The impact of social workers on infant mortality in inter-war Tokyo: Bayesian dynamic panel quantile regression with endogenous variables
Although no comprehensive sickness insurance system existed in Japan until the mid-twentieth century, the infant mortality rate in Japan started to decline from the early twentieth century onwards, specifically owing to health improvements in low-income areas. This paper focuses on the impact of social workers called Homen iin on reducing the infant mortality rate in inter-war Tokyo. These social workers were in charge of the medical casework and provided access to medical treatment for low-income households under the District Committees System. To examine how the activities of these social workers influenced infant mortality, this paper analyses panel data for Tokyo between 1926 and 1937. By employing the dynamic panel quantile regression approach, it is found that the activities of social workers played a vital role in mitigating the risk of infant mortality, especially in areas that had a higher infant mortality rate.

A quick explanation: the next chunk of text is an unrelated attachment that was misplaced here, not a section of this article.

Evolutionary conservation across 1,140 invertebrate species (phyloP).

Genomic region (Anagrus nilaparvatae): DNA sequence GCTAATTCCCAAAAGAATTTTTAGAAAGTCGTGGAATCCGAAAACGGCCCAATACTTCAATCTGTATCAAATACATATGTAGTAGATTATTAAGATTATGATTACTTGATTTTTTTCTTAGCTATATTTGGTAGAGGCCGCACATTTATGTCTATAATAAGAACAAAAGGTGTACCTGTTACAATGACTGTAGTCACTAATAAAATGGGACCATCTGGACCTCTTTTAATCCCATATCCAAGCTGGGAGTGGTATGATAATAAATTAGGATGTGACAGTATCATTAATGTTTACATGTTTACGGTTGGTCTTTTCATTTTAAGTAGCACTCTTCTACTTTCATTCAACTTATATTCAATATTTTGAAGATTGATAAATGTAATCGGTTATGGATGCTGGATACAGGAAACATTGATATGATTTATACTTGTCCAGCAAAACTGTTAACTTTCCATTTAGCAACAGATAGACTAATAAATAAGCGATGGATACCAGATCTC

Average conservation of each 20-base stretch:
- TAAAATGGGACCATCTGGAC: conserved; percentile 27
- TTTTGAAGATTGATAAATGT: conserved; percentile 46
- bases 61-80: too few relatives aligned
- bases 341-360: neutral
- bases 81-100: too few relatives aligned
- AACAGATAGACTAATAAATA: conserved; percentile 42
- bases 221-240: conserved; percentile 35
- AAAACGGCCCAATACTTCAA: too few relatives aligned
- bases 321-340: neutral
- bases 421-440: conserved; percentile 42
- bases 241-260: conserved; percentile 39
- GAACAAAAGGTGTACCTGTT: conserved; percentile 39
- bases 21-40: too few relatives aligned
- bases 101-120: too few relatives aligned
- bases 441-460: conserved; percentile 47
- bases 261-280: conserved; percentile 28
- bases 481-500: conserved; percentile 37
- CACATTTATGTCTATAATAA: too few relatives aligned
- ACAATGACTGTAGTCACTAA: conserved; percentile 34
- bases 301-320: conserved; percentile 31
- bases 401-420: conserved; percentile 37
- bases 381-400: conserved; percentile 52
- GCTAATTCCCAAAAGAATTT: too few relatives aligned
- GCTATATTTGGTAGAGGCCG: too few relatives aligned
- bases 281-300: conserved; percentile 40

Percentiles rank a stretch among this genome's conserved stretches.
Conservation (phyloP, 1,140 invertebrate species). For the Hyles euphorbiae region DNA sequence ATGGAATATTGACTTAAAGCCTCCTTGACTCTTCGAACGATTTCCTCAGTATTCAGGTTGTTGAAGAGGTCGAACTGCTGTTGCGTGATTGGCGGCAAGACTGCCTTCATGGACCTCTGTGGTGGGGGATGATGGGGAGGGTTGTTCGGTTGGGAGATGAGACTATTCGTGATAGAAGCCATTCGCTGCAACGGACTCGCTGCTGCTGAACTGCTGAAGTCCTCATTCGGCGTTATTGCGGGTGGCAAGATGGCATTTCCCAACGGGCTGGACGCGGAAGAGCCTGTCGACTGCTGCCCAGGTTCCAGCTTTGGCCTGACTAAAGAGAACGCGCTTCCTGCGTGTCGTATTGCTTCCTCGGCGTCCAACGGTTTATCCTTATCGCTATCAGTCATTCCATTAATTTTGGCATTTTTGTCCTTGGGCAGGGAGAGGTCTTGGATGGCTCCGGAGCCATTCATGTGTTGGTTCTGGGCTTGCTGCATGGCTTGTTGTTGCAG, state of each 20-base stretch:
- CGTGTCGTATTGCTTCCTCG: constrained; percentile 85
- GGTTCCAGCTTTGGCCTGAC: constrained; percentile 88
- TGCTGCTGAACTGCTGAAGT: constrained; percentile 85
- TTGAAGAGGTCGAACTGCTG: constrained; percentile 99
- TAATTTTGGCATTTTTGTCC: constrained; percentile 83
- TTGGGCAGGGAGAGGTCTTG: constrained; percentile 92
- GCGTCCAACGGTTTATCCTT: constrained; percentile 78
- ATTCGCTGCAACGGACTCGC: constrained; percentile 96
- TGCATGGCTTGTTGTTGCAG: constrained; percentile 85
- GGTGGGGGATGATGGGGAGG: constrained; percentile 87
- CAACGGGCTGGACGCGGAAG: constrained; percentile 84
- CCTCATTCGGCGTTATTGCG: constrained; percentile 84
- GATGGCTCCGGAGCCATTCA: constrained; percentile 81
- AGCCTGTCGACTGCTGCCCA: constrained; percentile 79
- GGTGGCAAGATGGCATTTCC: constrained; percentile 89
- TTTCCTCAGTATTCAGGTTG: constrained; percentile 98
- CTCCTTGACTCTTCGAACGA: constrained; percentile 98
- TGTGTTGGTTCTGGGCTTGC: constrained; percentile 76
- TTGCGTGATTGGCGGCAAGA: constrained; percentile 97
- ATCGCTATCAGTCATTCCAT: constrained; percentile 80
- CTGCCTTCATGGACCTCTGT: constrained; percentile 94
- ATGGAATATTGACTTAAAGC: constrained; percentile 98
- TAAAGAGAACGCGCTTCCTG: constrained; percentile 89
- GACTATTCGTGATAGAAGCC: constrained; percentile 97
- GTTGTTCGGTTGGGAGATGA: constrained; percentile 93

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Volume (Year): 9 (2015)
Issue (Month): 1 (January)
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